Welcome to some more Star Citizen every week I’ll be looking through spectrum and the forums for Dev responses on particular topics this time looking at SC Network Reworks & The Organic Shader.
Server, Client & Netcode optimization is core to the multiplayer nature of star citizen there was a continuation of a thread we were looking at recently (link below) with a new question from ELEC
Can you also talk a little bit about the upcoming actor networking rework, and how it’ll be in comparison to the current tech? Especially if it helps decreasing the movement and shot delays between players and the forward and backward jumping of ships flying parallel in the verse.
CIG Gordon replied – I can talk about it a bit, I’m the programmer currently working on the actor networking rework. It’s split into two parts – upstream and downstream.
First to clarify what an actor is – in the current game that is any humanoid actor (either controlled by an actual human player or by AI) running around in the verse. It does not effect ship or weapon networking, they’re different enough that they use different systems (though they do all have some common elements/strategies).
Upstream refers to the communication from the local client up to the server:
- Currently the actor movement is client authoritative – this means that when you press the ‘W’ button locally your client moves you forward and then sends the new position up to the server, which then replicates it to all other remote clients. This has a number of issues, not least it being a nightmare for anti-cheat as well as it having an effect on perceived lag (most notably, if someone else has a poor connection you see them teleporting about a bunch).
- We are moving actor movement (and indeed their entire state) to being fully server authoritative – when you press the ‘W’ button locally that is bundled up in an “action” and sent off to a component called the Actor Action Handler. This component replicates this action up to the server and it is processed on both – the local client and the server will move you forward (hopefully the same amount, there’s a whole lot of code to make sure it does) and the position from the server is then replicated to all clients, with remote clients accepting it (same as before) and the local client validating against it (too much divergence and they are moved to where the server thinks they are…or rather were, since by the time it’s got back down he’s likely moved on, we reset and then rerun the inputs since the frame we were reset to).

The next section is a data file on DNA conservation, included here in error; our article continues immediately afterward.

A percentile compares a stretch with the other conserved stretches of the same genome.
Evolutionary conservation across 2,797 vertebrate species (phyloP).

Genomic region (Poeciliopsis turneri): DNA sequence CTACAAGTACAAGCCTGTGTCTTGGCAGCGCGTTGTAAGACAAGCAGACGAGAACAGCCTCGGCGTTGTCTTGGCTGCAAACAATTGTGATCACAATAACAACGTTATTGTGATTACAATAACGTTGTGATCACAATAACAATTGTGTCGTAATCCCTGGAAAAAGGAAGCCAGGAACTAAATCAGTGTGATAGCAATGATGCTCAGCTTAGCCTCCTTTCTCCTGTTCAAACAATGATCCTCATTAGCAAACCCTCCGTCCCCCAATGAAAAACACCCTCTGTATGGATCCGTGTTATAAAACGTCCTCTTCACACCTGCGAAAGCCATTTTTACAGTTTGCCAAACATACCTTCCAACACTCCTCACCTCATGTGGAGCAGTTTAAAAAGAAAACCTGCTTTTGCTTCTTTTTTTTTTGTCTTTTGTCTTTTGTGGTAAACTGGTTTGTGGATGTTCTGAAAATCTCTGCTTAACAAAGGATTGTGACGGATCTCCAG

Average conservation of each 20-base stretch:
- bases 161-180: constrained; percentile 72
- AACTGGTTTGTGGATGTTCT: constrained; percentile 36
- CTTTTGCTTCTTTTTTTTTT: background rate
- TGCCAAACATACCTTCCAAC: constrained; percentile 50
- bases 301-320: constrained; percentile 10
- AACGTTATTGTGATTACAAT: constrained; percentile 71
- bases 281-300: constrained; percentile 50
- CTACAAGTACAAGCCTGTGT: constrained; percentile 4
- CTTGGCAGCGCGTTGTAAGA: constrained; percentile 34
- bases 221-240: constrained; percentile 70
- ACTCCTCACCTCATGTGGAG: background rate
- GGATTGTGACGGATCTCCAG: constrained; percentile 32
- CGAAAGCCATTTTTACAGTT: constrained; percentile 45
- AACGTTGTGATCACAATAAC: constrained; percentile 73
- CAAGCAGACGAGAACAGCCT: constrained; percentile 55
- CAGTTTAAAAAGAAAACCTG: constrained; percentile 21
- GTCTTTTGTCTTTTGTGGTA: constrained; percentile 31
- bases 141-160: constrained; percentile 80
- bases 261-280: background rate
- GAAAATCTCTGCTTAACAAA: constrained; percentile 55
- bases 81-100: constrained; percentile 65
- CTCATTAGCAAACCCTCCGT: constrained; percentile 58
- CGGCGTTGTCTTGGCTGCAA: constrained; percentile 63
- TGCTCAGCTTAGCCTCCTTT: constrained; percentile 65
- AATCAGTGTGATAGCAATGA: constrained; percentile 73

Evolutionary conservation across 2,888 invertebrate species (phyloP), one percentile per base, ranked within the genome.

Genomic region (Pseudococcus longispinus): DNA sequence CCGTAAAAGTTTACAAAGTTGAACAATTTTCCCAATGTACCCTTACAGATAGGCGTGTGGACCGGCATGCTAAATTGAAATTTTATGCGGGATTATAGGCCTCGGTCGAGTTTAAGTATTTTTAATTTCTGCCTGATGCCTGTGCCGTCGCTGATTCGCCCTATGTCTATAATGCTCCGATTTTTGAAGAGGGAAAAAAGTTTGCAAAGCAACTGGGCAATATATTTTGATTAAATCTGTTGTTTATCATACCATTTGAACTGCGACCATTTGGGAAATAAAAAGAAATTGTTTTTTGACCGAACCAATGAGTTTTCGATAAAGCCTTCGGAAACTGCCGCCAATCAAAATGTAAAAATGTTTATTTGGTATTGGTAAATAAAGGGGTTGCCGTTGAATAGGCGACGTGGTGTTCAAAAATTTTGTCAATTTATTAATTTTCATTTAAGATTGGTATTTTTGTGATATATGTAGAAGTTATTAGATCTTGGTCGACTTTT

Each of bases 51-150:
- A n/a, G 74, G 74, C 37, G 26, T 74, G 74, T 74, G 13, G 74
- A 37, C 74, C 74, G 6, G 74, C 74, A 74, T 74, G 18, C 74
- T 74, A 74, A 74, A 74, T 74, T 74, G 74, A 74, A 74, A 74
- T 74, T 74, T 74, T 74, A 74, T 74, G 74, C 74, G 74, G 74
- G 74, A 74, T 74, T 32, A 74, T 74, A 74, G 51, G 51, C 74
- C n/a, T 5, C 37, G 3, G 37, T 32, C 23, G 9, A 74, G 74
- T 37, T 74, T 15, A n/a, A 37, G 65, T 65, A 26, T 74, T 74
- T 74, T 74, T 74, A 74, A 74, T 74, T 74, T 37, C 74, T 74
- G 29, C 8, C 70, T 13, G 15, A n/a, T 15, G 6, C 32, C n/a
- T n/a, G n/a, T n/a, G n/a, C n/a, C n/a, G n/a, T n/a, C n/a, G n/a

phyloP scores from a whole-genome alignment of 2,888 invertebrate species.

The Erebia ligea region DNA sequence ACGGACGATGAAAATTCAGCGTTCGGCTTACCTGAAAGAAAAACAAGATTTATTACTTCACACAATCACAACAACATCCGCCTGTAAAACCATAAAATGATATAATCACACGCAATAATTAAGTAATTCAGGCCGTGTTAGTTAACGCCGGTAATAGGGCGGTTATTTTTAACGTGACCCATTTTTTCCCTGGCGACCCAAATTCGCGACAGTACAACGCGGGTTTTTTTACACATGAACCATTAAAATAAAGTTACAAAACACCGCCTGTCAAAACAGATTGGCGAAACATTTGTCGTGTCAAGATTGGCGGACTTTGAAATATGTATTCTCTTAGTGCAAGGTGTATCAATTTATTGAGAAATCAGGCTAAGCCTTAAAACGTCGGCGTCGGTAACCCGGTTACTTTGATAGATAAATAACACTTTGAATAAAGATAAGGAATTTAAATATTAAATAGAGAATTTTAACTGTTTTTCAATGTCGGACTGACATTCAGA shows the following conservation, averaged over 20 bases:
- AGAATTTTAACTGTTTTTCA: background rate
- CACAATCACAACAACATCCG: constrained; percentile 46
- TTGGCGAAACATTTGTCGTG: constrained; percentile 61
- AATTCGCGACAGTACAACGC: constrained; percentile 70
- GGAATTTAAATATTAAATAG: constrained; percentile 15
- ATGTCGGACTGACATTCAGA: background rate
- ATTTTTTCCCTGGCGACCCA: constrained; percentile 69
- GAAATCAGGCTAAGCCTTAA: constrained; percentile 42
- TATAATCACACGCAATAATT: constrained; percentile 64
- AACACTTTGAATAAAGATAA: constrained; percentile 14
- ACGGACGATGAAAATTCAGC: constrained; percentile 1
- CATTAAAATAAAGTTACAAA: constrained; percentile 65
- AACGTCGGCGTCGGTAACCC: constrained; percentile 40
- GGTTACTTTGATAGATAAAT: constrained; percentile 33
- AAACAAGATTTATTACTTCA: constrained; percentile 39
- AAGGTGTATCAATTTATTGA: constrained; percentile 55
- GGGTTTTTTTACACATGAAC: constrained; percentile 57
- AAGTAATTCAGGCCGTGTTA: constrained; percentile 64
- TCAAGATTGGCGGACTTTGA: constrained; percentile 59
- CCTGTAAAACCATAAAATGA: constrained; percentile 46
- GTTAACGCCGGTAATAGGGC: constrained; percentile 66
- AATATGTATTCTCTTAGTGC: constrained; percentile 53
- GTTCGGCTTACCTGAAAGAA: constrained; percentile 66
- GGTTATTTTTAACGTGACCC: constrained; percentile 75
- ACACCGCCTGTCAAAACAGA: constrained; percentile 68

- There are a bunch of new complexities with all of this – we have to do our best to not miss any actions, we have to take into account the time it takes the actions to get up to the server, we have to appropriately deal with any divergence between client and server and we have to have methods of mitigating lag.
- The most obvious user facing improvements to this will be improved validation and slightly improved experience when facing players on a poor connection. For the validation, since the server is fully authoritative and can tell us exactly when something has diverged we can better cope with that – the previous method was very susceptible to poor server framerate or network latency, manifesting most obviously with the mobiGlas flicking open and closed rapidly, or ladders being a bit clingy (those changes have already made it back into the main branch actually, expect them in 3.5). For playing with/against players with a poor connection you will see them teleport around less, though on their own clients they will rubber-band more as the server corrects them.